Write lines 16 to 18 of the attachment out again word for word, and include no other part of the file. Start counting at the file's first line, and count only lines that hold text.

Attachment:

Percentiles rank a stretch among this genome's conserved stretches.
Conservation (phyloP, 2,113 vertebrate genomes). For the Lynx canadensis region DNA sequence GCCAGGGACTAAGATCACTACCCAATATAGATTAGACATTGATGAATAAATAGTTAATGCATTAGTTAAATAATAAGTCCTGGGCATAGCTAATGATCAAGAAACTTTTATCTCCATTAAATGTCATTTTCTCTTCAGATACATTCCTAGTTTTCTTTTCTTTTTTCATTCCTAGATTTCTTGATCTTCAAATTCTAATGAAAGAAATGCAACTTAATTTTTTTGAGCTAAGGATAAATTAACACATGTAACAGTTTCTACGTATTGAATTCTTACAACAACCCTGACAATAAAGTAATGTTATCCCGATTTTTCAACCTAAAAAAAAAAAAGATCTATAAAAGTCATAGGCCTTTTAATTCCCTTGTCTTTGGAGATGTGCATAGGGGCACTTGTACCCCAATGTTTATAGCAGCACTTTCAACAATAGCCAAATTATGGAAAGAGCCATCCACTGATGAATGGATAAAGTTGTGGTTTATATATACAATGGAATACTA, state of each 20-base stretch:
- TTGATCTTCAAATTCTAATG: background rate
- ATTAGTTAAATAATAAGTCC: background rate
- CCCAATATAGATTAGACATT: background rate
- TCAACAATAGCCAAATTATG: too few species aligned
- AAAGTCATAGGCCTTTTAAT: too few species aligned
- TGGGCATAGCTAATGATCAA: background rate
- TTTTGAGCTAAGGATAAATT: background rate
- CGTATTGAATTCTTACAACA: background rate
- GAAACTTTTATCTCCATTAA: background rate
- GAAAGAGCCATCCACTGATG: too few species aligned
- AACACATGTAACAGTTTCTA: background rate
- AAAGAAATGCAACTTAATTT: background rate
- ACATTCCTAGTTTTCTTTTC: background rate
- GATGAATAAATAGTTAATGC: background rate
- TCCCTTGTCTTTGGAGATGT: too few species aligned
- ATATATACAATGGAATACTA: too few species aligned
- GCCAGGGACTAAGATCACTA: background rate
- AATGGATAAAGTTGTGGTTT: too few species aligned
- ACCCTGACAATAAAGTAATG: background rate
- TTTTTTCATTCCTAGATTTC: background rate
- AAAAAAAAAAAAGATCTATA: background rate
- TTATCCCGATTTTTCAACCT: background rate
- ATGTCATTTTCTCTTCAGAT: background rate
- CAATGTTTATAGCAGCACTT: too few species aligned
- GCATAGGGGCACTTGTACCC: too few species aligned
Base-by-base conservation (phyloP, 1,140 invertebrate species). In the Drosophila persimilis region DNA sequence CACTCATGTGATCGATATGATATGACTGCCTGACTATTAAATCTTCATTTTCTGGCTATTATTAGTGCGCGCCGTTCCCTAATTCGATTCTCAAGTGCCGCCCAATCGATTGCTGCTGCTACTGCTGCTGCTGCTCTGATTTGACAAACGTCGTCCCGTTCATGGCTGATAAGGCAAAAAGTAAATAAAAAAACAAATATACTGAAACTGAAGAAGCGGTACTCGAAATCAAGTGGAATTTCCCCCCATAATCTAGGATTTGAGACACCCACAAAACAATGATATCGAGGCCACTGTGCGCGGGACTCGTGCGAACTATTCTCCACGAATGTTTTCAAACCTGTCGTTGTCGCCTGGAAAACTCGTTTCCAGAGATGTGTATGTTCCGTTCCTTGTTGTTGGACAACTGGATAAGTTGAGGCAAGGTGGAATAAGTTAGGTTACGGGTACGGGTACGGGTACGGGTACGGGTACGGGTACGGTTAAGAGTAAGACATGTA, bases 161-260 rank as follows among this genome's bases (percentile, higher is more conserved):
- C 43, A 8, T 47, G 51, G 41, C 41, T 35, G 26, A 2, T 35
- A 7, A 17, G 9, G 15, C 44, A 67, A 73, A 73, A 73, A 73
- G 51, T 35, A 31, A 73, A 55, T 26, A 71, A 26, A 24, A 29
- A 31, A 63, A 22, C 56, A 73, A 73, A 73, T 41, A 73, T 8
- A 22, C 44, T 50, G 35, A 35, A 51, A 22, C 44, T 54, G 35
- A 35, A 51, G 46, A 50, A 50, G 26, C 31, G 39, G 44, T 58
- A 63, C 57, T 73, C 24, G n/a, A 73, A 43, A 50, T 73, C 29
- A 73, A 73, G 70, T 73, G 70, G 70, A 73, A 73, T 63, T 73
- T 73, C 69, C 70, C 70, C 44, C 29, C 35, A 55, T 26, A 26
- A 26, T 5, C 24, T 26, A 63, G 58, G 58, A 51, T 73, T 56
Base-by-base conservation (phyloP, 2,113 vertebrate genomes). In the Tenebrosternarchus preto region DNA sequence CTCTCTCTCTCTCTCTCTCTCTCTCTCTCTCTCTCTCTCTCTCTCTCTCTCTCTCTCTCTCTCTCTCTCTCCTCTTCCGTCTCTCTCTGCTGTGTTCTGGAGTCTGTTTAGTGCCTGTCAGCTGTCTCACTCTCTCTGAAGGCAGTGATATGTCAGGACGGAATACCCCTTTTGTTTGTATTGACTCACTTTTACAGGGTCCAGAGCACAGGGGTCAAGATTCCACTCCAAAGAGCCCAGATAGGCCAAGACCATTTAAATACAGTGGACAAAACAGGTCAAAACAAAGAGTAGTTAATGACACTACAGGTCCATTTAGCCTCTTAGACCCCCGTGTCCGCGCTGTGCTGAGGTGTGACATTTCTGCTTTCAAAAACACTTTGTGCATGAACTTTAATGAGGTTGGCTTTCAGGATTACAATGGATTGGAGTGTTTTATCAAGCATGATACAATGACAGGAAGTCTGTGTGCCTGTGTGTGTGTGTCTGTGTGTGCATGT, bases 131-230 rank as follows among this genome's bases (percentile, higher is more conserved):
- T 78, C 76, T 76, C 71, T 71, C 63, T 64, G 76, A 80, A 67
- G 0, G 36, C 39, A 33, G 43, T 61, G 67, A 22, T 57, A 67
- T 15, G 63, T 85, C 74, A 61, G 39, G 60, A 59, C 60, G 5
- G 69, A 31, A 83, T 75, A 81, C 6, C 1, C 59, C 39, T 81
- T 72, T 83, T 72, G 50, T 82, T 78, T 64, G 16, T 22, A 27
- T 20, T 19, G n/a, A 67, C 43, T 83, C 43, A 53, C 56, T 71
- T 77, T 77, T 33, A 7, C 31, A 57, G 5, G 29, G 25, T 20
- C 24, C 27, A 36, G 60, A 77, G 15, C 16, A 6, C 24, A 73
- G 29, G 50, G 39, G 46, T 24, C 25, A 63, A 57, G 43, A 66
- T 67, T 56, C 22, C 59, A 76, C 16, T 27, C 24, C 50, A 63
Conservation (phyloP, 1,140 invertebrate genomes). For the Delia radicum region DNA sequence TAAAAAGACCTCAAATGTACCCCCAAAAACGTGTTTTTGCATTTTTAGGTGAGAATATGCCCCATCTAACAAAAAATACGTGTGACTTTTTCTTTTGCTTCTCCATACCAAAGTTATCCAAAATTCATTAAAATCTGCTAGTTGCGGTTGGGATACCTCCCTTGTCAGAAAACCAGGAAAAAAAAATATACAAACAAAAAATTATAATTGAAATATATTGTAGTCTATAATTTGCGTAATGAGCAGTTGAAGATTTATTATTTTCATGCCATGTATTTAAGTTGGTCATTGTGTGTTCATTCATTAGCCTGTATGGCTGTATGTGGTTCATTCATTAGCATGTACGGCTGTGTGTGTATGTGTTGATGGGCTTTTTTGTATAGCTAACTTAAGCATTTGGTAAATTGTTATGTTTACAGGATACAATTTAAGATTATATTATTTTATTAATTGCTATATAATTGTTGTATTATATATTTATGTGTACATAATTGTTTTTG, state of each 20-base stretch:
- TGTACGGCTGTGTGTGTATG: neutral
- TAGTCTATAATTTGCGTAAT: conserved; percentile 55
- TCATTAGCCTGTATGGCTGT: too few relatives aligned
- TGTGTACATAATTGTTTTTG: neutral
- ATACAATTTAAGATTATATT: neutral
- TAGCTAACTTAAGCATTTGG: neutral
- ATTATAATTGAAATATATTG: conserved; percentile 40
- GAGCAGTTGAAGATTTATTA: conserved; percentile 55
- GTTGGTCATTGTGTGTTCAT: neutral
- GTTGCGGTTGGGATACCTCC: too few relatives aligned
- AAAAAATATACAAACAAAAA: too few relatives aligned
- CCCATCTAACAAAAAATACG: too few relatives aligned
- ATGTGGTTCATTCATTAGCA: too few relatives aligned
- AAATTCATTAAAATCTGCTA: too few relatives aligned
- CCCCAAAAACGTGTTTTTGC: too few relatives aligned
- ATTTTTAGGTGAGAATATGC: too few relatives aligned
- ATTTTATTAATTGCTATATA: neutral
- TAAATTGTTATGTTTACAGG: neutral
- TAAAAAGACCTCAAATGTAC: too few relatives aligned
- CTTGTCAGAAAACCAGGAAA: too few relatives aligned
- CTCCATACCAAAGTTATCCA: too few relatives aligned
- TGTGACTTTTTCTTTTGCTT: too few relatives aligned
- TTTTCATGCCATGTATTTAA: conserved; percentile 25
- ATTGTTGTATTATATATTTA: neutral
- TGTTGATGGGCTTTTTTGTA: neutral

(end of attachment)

- GATGAATAAATAGTTAATGC: background rate
- TCCCTTGTCTTTGGAGATGT: too few species aligned
- ATATATACAATGGAATACTA: too few species aligned